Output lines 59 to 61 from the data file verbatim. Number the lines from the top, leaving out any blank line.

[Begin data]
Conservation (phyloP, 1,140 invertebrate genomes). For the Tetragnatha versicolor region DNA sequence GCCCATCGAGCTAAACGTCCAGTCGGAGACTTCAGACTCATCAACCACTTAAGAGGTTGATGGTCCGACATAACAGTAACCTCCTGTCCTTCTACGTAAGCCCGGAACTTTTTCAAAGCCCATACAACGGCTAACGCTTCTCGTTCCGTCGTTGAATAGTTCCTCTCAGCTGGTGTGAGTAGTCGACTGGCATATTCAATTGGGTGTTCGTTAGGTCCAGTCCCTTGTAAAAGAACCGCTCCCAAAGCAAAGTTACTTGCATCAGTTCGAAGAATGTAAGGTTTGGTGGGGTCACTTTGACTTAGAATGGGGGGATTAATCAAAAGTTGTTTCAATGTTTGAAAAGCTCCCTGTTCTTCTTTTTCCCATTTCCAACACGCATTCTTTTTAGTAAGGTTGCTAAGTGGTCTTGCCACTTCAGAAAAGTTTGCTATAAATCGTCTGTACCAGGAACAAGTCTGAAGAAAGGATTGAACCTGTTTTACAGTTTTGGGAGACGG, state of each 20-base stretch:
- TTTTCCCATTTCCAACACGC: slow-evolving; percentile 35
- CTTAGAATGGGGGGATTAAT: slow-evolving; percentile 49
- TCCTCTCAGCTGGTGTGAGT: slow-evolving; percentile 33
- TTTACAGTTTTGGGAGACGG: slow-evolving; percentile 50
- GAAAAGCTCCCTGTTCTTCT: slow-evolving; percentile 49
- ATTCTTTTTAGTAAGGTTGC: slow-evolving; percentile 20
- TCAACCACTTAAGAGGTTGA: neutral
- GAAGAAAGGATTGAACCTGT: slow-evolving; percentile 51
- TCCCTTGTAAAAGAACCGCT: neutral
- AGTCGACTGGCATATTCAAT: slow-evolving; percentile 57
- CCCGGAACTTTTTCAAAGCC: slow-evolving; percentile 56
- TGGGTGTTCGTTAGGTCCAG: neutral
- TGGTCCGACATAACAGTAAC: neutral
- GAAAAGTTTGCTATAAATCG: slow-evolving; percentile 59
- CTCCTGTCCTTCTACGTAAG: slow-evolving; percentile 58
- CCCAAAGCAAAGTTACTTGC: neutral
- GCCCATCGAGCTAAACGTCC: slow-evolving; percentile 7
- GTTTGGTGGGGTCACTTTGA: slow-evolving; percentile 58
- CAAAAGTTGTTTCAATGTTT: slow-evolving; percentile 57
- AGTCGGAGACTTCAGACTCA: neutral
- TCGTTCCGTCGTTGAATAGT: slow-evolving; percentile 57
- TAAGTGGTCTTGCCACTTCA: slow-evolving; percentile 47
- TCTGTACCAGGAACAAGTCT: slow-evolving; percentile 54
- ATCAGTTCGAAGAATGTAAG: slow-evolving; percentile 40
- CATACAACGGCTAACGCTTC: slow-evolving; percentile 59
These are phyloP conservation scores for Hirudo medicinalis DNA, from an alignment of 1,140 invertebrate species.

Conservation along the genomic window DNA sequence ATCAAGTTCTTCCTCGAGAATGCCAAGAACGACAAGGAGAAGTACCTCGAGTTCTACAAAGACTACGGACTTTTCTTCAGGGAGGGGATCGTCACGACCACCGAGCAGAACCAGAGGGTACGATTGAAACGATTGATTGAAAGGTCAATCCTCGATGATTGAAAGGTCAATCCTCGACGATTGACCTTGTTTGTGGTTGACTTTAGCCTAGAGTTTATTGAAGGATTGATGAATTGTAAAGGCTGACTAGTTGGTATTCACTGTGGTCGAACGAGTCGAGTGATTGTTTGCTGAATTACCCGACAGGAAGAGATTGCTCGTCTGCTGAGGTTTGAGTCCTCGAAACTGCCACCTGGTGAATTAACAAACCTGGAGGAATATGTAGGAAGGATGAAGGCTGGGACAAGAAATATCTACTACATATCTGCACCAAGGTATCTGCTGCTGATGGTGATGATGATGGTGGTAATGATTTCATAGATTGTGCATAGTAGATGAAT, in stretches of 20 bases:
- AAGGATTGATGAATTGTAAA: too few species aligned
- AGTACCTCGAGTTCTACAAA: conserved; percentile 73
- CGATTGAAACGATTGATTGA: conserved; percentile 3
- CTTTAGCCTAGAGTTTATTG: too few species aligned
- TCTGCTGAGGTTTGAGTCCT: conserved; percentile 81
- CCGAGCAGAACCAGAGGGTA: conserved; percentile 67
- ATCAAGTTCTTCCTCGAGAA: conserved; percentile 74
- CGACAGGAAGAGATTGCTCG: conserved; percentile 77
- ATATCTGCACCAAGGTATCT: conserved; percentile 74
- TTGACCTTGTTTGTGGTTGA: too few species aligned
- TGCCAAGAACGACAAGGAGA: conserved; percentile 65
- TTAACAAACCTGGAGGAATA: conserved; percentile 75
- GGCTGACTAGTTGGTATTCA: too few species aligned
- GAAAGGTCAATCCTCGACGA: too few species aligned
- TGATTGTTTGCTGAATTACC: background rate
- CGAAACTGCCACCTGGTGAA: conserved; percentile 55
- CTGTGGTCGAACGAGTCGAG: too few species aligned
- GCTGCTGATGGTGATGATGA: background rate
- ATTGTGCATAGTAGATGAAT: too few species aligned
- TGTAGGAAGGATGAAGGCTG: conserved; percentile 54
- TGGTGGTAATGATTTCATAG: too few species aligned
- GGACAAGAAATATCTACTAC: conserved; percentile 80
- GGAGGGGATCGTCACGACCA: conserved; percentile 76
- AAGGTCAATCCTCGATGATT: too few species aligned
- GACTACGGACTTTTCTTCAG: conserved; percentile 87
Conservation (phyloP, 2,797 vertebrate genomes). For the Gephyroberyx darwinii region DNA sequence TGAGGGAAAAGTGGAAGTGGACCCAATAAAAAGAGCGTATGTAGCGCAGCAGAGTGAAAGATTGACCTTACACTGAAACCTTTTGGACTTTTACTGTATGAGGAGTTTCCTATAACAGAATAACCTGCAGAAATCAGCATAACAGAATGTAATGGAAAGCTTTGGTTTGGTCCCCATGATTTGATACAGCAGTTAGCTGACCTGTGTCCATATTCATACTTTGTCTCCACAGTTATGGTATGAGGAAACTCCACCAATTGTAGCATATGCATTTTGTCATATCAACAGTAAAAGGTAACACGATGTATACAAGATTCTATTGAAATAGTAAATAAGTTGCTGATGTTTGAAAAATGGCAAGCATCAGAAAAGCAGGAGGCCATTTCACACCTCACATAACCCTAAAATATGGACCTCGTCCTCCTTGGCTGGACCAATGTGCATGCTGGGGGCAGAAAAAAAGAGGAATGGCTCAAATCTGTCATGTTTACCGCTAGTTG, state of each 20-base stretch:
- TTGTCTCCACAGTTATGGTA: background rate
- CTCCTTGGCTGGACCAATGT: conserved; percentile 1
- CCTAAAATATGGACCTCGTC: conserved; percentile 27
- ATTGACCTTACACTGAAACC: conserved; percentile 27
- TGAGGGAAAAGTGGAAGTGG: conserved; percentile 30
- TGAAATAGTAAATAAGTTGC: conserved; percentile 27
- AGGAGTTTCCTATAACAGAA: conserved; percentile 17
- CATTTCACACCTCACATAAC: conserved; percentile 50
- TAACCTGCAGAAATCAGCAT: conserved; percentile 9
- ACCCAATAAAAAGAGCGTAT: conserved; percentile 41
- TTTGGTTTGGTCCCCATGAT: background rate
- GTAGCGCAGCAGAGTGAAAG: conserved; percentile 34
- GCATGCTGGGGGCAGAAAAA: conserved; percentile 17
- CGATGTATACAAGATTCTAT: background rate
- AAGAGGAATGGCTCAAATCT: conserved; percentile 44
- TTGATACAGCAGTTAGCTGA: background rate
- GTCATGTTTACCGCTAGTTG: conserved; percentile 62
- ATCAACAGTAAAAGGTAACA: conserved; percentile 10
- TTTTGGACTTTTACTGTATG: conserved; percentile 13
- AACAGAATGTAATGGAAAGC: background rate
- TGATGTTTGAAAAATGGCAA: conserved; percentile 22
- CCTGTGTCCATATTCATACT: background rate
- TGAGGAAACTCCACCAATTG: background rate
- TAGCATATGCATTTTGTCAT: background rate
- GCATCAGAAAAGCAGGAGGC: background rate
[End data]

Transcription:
- TGAGGGAAAAGTGGAAGTGG: conserved; percentile 30
- TGAAATAGTAAATAAGTTGC: conserved; percentile 27
- AGGAGTTTCCTATAACAGAA: conserved; percentile 17